Occidental does not challenge the validity of the holding in Winston Mills, but contends that it is inapplicable to the instant case because "the claimants in Winston Mills sought payment in full for unpaid installments, while [Occidental] seeks reimbursement for an amount actually paid in full." Appellant's Brief at 16. This distinction, however, is not significant. Occidental places much emphasis on the fact that it made the full termination payment after the Trustee's rejection of the Schedule. But Occidental was obligated to make the termination payment to MHLC, regardless of any default or breach by O.P.M. Occidental continues to ignore that, by operation of the statute, the Trustee's rejection became a breach of O.P.M.'s obligation to reimburse Occidental as of March 1981. When viewed as of that date, Occidental had a claim not for immediate reimbursement, but for a deprivation of a future benefiti.e., O.P.M.'s reimbursement following Occidental's payment in October 1985.
Occidental also fails to point out that Judge Lifland further relied on the principle that "[d]amages in a bankruptcy case must be measured in accordance with accepted contract law principles." Northrop, 56 B.R. at 684 (citing Bittner v. Borne Chemical Co., Inc., 691 F.2d 134, 135 (3d Cir.1982)). In Bittner, the court stated that in determining the value of a claim pursuant to 11 U.S.C. § 502, "the [bankruptcy] court is bound by the legal rules which may govern the ultimate value of the claim. . . . [W]hen the claim is based on an alleged breach of contract, the court must estimate its worth in accordance with accepted contract law." 691 F.2d at 135 (citing 3 Collier on Bankruptcy ¶ 57.15[3.2] (14th ed. 1977)).
Noting that the discounting of claims to their present value "has traditionally been followed when determining the amount of an unsecured obligation which is due in the future," 56 B.R. at 684 (citations omitted), Judge Lifland went on to state that "`[a]ctual damages in the bankruptcy setting are calculated in the manner set out'" in City Bank Farmers Trust Co. v. Irving Trust Co., 299 U.S. 433, 57 S. Ct. 292, 81 L. Ed. 324 (1937). 56 B.R. at 685 (quoting In re Good Hope Industries, Inc., 16 B.R. 702, 703 (Bankr.D.Mass.1982)). In City Bank, the Supreme Court stated that "[t]he amount of [a] landlord's claim for the loss of his lease necessarily is the difference between the remainder of the term and the rent reserved both discounted to present worth." 299 U.S. at 443, 57 S. Ct. at 297; see In re W.T. Grant Co., 36 B.R. 939, 941 (Bankr.S.D.N.Y.1984) (citing City Bank formula with approval).
*167 The Court acknowledges that discounting Occidental's claim has the effect of fixing the amount of the O.P.M.'s liability as of the petition date to the same degree as if O.P.M. was prepared to make payment at that time. This is, of course, not the case. However, other provisions in the statutory scheme support the conclusion that this seemingly inequitable result was intended by Congress when it provided a trustee with the option to reject executory contracts offering no benefit to the estate, and provided further that such a rejection would be deemed a breach relating back to the petition date. For example, under § 502(b) (2), claims arising from rejection are to be allowed "except to the extent that . . . such claim is for unmatured interest." Although reference to the section of the Code dealing with the disallowance of claims that reflect unmatured interest is not dispositive of the issue at hand, it is instructive. A claimant who was entitled to receive full payment on or before the petition date, will receive only that amount owed him as of that date, despite the ordinary accrual of interest between the petition date and the date of distribution. At distribution, this creditor's entitlement to the interest value on his claim from the petition date forward is no less significant than the creditor who, as of the petition date, could claim only a future deprivation of money owed. To assure equality of treatment of creditors at distribution, therefore, the creditor in the latter case should be entitled to collect from the debtor only the discounted value of his claim as of the petition date.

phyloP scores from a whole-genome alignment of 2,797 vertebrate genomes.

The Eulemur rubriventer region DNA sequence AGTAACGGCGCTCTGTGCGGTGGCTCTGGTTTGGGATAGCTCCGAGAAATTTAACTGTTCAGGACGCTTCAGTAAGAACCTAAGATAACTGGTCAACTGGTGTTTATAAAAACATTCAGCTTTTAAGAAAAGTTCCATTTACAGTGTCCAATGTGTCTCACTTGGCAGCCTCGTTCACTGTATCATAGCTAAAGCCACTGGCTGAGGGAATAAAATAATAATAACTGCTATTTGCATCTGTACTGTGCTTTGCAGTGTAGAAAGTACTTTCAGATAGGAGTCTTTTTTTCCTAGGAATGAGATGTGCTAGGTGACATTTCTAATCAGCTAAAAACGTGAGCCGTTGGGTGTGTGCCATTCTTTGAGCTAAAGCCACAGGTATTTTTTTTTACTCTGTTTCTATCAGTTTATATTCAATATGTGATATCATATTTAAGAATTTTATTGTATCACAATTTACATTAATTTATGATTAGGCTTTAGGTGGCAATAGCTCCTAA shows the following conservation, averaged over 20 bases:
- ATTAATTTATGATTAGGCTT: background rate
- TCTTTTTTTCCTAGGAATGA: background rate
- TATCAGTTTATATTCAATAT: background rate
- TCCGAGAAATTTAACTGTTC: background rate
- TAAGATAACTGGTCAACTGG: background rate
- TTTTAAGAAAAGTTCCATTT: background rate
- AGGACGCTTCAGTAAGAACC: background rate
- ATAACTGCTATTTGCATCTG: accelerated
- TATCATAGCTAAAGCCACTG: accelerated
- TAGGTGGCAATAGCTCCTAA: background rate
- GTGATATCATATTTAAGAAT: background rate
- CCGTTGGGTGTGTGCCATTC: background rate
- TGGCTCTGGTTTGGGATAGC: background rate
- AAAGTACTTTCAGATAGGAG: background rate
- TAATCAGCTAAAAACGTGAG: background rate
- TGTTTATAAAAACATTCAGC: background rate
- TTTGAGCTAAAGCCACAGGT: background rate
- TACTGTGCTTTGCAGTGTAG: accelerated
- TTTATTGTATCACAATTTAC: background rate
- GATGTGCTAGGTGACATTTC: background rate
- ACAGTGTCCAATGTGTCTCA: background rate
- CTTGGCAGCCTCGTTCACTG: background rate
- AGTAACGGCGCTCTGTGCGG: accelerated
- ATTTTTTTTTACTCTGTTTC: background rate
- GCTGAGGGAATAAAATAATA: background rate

Equality of treatment at distribution is a fundamental principle underlying the bankruptcy laws. See 5 Collier on Bankruptcy ¶ 1123.01 (15th ed. 1986). By discounting a claim arising from the postpetition rejection of an executory contract or unexpired lease, the postpetition claimant is treated the same as the pre-petition claimant, an explicitly stated purpose of 11 U.S.C. § 365. In conclusion, therefore, both the Bankruptcy Code and the analysis in Northrop indicate that Judge Lifland was correct in discounting the amount of Occidental's claim to its present value as of the petition date.
For all of the foregoing reasons, Bankruptcy Judge Burton R. Lifland's Order of March 10, 1986, which allowed the claim of Occidental Petroleum Services, Inc. in the amount of $214,674.40, is affirmed. 28 U.S.C. § 158(a).